By Dr. Ink
I started going to bars at around age 6. My grandfathers on both sides would take me for neighborhood walks that always included a few tavern stops. They’d show me off to their drinking buddies, buy me a 7UP, and give me a few dimes to play Skee-ball.
But the thrill was short-lived because I was usually the lone child in these places — a playful soul who preferred hanging outdoors with my peers.
Lucky are the tykes who end up at Waypoint Public in North Park with their young, hipster parents. Like Blind Lady Ale House in Normal Heights and Station Tavern in South Park, kids are regular inhabitants. They’re afforded games, toys and special menus.
At beer-centric Waypoint, there’s even an indoor playpen framed by a drink rail, which was utilized by a few dads I spotted during happy hour as they drank from large bottles of various beers while casually watching over their frolicking offspring.
But the kid-friendly environment isn’t what brings me here. It’s the $5 drafts that call during weekday happy hour, not to mention Waypoint’s airy interior.
When the retractable windows are rolled up on two sides of the building, which is usually always, it feels as through you’re part of the bustle of North Park Way and 30th Street. Hence, the occasional child colliding into my knees becomes rather tolerable.
I’m also a fan of the food, none of which is discounted during happy hour.
Although the menu features several side dishes priced at $5.50 — not bad considering I often pay more for noshes at other places with the happy-hour discounts.
Of the three rotating tap beers available during happy hour, I recently chose an English Oat Ale boasting whispers of coffee. It’s a golden ale crafted in collaboration by Eppig Brewing and Ballast Point Brewing — refreshing and with a sweet, malty finish.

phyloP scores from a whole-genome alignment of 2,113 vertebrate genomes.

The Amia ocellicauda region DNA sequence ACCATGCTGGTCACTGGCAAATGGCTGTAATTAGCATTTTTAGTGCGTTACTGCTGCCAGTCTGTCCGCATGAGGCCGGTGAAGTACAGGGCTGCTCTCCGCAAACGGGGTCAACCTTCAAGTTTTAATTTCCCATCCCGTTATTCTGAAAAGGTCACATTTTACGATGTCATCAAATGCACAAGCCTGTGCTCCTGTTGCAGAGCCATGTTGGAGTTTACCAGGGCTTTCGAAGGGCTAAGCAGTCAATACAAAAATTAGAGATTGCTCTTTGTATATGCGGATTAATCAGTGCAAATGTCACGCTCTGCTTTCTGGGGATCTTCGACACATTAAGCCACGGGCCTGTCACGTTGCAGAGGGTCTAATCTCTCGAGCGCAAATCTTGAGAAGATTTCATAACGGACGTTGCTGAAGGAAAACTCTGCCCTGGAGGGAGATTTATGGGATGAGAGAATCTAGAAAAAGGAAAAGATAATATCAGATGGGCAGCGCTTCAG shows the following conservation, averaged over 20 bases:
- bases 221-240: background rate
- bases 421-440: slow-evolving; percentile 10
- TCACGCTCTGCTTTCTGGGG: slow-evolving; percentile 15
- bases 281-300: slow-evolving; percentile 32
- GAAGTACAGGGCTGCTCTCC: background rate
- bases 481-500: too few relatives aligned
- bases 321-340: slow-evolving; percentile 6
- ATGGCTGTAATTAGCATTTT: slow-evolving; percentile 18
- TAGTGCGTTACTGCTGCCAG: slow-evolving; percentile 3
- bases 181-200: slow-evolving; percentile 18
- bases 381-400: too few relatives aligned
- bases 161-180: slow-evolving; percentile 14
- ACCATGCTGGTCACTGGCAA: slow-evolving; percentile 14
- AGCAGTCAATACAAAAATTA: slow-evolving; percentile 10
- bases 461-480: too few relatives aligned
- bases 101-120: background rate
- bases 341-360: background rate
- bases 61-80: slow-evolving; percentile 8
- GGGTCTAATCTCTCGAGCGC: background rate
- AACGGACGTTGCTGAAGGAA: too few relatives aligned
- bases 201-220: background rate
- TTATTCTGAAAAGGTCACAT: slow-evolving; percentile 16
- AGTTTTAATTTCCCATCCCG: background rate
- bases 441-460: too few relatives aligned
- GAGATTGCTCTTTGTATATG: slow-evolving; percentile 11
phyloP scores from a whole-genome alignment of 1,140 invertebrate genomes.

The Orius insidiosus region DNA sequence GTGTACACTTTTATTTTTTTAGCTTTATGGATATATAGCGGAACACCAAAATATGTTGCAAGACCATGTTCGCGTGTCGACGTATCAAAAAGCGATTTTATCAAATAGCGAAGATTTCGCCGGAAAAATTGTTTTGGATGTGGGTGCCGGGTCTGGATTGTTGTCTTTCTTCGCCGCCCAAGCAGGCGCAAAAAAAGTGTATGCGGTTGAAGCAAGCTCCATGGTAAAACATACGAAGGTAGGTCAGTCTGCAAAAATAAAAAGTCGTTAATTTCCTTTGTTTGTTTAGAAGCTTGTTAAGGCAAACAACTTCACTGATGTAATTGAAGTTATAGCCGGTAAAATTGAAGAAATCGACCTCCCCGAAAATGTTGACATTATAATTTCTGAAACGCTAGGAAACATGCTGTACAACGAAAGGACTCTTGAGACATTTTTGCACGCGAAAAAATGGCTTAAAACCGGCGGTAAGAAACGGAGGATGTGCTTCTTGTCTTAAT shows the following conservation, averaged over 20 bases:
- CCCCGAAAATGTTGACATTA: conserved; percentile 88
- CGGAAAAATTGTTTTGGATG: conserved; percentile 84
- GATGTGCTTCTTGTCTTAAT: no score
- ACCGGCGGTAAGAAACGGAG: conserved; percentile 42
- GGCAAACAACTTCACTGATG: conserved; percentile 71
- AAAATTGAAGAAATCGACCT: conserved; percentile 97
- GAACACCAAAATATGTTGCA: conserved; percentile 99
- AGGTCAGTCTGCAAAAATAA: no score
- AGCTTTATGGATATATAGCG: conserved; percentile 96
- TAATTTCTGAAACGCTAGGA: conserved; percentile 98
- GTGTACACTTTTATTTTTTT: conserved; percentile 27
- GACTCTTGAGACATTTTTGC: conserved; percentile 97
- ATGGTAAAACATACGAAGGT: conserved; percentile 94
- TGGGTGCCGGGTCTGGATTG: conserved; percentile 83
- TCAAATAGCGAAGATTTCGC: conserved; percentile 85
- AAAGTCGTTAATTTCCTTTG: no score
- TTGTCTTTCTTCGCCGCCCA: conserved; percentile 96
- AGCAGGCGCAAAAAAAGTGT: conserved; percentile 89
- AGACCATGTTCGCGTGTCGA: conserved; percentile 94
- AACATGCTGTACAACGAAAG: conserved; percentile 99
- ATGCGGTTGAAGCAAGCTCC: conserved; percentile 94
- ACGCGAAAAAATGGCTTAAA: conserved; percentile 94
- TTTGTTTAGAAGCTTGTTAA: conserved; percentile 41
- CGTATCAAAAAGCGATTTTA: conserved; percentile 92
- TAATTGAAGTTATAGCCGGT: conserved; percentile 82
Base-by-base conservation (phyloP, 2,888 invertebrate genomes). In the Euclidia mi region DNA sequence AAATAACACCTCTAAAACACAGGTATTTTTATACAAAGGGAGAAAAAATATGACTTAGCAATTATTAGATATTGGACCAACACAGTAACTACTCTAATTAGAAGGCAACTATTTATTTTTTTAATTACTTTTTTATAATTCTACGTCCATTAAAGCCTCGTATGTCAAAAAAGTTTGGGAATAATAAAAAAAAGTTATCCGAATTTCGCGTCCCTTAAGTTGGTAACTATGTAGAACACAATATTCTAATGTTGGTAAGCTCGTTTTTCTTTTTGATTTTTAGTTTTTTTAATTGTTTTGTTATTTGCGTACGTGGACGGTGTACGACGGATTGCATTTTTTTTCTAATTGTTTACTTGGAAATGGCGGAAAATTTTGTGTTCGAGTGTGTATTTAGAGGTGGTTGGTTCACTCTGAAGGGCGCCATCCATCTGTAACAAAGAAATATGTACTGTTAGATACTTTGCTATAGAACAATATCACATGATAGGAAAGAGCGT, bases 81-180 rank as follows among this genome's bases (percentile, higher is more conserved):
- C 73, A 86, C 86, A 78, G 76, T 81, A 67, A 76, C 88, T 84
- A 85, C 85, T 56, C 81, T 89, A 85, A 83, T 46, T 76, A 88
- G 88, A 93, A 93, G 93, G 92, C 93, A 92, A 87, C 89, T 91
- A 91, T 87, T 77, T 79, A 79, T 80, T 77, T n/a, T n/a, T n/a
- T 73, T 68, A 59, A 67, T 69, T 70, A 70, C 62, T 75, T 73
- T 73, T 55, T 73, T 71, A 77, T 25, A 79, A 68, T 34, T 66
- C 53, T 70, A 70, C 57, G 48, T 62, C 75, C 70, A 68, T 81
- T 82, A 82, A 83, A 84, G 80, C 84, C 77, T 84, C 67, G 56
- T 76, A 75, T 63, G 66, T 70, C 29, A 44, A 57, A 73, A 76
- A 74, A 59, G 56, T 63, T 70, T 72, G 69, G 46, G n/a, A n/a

I paired it with a heaping side dish of Carolina-style smoked potato salad speckled with green onions, celery and mustard seed.
The potatoes were dressed judiciously in mayo, and their smokiness struck a fine chord to the coffee notes in the beer.
In a subsequent visit, I popped in quickly for a $5 glass of IPA by San Diego Brewing Company, one of my favorites from the Mission Gorge facility. If you forgot what IPAs tasted like before brewers unleashed mega doses of hops into their products — this is a swell reminder.
Passing that time on the side dishes, which include roasted vegetables, herbed french fries, and Israeli cous cous with harissa vinaigrette, I dashed across the street afterwards to Mr. Moto Pizza House and paid $3.50 to fulfill my hankering for a slice of cheese with pepperoni.
In this commercial hub of North Park, you can conveniently piece together happy hour exactly to your liking.
There are only three draft beers discounted during happy hour, but they vary in style and hail from local breweries. A few wines are also available for $7 a glass.
You’ll pay regular prices for food, which includes several side dishes such as smoked potato salad for only $5.50. If you choose to go further, you’ve come to the right place for other items such as jambalaya, gourmet burgers and Moroccan-style tri tip.
Expect to save about $2.50 for draft beer and wines by the glass during happy hour.
The bartender on duty provided fast and personable service, a multi-tasker who didn’t leave anyone in the hang.
Situated ideally on a corner lot with retractable windows, the breezy interior features wood panels in assorted colors, a large bar, window-ledge seating and a play area for kids.
Sara is the editor of San Diego Uptown News.